For most of the 1970s and 80s the human presenter of the series was accompanied a funny little animated man called Charlie, who would jump around the set bantering with the presenter and singing with the children. Later in the 1990s and 2000s the series has seen a number of changes but its core as a programme encouraging reading for pleasure and based on phonics (now synthetic phonics) has remained intact. Music for the series in the 1970s and 80s was generally performed by Ian Humphris and Paddy Kingsland.

Words and Pictures has long been held as one of the most popular schools programmes in Britain, constantly praised by teachers and fondly remembered by children. In the 1980s the series was estimated to be used by 88% of all infant schools in the country, with a regular audience of around 2 million schoolchildren[1]. In the late 1990s and early 2000s when the attention of teachers was moving away from traditional broadcasting and onto online and interactive resources, Words and Pictures was still reportedly used by 70% of all primary schools[2].

This statement from a teacher in 1974 explains what makes the series so useful and popular with teachers:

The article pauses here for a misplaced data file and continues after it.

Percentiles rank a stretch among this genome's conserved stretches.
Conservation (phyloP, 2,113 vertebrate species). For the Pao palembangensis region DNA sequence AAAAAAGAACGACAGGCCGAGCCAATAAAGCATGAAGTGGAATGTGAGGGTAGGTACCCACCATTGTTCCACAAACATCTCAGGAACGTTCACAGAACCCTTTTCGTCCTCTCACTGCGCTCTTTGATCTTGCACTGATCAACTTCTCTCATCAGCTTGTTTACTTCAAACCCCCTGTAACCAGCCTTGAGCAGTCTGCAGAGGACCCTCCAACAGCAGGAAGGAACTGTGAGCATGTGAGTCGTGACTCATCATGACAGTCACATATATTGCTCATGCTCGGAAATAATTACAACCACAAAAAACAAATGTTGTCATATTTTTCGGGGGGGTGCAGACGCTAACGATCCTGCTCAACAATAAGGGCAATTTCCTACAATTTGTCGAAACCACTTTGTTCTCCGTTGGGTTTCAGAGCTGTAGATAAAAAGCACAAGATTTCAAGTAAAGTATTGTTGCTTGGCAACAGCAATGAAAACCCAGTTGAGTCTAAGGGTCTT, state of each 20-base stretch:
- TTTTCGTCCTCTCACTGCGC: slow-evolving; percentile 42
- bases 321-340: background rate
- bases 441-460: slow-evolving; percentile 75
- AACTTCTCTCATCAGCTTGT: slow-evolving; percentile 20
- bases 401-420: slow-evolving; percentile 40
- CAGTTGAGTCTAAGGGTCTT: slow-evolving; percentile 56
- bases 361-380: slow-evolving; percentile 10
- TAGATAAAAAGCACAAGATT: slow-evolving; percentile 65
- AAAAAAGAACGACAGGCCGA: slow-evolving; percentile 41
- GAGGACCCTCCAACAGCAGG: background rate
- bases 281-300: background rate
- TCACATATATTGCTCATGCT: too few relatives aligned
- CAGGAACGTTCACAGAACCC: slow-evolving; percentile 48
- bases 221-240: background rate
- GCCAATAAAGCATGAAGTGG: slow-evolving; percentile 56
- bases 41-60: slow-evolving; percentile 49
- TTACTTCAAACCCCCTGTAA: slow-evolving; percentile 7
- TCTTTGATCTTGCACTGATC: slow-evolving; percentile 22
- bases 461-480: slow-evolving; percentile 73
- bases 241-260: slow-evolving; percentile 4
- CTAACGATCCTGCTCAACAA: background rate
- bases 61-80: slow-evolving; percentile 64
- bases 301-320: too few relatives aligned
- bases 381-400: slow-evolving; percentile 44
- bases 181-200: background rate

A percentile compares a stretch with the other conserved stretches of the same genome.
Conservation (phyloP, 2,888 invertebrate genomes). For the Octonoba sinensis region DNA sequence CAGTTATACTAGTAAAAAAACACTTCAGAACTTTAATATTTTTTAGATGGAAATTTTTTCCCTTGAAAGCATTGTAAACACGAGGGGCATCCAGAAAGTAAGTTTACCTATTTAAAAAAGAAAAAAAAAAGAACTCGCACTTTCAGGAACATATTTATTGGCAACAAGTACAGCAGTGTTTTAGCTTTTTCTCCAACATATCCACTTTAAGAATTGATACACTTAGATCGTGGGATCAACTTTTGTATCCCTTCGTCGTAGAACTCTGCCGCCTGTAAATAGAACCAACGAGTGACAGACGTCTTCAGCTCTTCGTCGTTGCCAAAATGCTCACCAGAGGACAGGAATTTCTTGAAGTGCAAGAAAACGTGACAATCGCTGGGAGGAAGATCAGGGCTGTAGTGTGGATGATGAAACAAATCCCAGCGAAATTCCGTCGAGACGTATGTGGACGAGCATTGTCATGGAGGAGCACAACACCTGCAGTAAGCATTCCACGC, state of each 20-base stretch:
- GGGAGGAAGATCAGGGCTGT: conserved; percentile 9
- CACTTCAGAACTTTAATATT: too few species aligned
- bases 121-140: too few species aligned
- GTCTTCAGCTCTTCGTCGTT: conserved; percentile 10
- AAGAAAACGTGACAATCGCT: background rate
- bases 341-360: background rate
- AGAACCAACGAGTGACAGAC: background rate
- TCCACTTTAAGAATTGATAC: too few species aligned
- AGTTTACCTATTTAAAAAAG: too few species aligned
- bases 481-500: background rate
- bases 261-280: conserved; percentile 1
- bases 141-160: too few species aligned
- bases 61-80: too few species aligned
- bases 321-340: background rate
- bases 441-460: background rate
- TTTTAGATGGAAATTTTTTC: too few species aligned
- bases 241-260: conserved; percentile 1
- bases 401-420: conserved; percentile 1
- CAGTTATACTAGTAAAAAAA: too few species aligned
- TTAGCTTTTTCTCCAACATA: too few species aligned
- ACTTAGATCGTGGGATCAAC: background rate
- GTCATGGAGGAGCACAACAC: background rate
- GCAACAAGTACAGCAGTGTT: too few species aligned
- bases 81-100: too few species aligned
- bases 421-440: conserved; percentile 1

To provide the same stimulus I would have to draw pictures, make slides, collect information about the environment and pass it on in an exciting and interesting fashion, have a story book which would last a term and take the children outside school to study their environment. Besides I would still have to teach phonics and reading.[3]


Up in the Attic

Gabriel Woolf

In the very first experimental Words and Pictures programmes, shown in summer 1970, presenter Gabriel Woolf is exploring an old house when a magic lamp produces an attic full of toys. Each week he meets a different set of toys, who have all sorts of phonic-based adventures.

Each week's story used a different type of puppetry - string puppets, glove puppets & shadow puppets. After the story there was another episode later in the week in which Gabriel Woolf and the puppets learned about reading and phonics.


Sam on Boffs' Island

Sam (Tony Robinson) and Small-Boff